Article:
Human Dental Pulp Stem Cells Grown In Neurogenic Media Differentiate Into Endothelial Cells And Promote Neovasculogenesis In The Mouse Brain.

BioRxiv : the Preprint Server for Biology
Jon LuzuriagaJose R. Pineda

Abstract

Dental Pulp Stem Cells (DPSCs) have a demonstrated capacity to acquire neuronal-like phenotypes, suggesting their use in brain cell therapies. In the present work, we wanted to address the phenotypic fate of adult DPSCs cultured in Neurocult media (Stem Cell Technologies), a cell culture medium without serum routinely used for the expansion of adult neural stem cells (NSCs). Our results showed for the first time, that non-genetically modified adult DPSCs cultured with Neurocult generated neurosphere-like dentospheres expressing the NSC markers Nestin and GFAP, but also the vascular endothelial cell marker CD31. One month post-intracranial graft into athymic nude mice, human CD31+ or Nestin+ DPSCderived cells were found tightly associated with brain blood vessels increasing their laminin staining. These results suggest that DPSCs integrated and contributed to an increased generation of neovasculature within brain tissue and that Neurocult medium constituted a fast and efficient way to obtain endothelial cells from human DPSCs.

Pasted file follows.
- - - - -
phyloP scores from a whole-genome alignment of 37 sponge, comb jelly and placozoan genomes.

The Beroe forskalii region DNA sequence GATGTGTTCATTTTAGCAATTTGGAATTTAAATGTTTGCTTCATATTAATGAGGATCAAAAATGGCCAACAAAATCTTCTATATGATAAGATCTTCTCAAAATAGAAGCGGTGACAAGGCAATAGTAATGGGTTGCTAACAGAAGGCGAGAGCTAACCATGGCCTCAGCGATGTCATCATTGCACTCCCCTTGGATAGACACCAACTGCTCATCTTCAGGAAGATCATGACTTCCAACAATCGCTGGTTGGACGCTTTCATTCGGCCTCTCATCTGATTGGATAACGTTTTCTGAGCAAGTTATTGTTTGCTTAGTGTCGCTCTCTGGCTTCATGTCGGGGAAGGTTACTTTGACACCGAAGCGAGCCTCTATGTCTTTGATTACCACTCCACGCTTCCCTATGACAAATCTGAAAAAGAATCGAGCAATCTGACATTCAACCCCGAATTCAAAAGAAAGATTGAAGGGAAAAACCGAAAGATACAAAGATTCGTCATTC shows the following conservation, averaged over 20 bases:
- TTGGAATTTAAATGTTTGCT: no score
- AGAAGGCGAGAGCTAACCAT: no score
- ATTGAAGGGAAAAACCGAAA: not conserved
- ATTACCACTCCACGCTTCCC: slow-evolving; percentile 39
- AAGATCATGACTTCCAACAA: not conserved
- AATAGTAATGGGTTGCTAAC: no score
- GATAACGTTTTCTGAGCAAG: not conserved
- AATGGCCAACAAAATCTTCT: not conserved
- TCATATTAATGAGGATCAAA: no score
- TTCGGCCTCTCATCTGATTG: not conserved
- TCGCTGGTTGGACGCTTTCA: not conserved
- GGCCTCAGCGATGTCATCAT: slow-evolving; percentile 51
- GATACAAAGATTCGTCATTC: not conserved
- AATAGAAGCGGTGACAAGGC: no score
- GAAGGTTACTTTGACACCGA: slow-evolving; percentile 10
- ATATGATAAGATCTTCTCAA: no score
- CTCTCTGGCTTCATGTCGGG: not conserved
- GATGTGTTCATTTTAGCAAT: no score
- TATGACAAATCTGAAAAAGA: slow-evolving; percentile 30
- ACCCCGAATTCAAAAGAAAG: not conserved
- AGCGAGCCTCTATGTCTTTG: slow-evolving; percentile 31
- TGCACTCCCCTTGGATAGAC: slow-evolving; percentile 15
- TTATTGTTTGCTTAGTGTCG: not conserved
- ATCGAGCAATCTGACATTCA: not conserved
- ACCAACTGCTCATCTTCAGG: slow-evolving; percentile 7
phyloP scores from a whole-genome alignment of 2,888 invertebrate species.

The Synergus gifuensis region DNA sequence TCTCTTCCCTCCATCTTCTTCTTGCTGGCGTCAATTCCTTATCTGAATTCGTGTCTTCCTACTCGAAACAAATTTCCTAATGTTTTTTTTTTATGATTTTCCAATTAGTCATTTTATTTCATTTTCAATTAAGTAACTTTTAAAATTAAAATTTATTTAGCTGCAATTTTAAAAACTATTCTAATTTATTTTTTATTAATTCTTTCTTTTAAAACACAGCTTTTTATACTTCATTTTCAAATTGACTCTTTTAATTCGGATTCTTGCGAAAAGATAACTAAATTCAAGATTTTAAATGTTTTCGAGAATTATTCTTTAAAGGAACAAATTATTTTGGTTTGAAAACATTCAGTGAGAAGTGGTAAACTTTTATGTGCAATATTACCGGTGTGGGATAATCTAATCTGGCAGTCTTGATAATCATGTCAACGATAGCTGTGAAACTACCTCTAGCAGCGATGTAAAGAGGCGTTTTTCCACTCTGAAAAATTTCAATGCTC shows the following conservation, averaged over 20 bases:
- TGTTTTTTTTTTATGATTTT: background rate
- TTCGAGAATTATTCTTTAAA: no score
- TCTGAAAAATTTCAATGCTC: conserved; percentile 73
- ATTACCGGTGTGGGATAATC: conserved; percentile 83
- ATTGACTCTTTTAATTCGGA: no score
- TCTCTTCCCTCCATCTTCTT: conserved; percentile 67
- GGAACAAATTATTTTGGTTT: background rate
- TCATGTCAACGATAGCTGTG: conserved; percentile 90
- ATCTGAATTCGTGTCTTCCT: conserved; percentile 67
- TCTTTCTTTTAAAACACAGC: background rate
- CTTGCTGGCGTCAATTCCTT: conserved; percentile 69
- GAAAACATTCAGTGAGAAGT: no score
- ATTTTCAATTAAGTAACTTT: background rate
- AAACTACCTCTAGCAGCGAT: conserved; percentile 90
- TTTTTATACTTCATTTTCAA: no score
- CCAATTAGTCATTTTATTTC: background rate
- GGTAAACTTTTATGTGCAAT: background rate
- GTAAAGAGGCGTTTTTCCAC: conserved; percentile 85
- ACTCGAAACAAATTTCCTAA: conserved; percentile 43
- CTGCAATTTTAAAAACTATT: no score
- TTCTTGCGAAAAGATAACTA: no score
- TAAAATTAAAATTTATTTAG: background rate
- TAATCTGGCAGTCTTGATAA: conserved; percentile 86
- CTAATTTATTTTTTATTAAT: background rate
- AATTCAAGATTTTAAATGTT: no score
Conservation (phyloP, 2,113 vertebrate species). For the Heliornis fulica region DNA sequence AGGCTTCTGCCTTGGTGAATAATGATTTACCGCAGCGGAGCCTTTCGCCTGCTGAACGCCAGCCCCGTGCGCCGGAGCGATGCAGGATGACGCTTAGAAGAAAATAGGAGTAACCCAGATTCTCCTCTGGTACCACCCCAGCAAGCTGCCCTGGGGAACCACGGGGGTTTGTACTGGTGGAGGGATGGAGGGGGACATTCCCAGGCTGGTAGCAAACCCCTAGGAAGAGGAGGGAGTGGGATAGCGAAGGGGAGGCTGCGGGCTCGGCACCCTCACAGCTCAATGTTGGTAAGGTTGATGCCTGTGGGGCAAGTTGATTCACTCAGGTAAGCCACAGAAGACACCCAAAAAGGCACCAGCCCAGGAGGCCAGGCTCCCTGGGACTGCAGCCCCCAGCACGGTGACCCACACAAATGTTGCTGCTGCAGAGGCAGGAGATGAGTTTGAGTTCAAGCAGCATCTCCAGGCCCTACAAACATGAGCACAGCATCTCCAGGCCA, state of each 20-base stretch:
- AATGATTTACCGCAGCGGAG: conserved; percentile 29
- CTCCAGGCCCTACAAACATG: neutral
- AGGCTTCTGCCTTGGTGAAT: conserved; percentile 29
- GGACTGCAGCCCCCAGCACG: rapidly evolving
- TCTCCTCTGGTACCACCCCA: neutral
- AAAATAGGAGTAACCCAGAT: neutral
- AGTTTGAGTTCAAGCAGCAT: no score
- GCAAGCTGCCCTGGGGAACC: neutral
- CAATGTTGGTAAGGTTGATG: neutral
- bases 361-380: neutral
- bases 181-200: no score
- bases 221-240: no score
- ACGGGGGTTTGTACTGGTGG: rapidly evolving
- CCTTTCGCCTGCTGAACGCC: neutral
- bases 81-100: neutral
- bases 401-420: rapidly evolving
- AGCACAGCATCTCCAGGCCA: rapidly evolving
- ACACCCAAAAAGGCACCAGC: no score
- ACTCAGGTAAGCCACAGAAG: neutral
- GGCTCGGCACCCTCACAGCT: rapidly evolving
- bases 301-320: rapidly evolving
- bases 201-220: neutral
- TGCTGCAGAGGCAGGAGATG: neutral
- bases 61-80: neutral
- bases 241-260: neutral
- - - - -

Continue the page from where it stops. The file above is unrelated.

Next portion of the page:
Related Concepts

Brain
Cell Growth
Communications Media
Glial Fibrillary Acidic Protein
Laboratory mice
Mice, Nude
Neurons
Stem Cells
Nestin protein
CD31 Antigens

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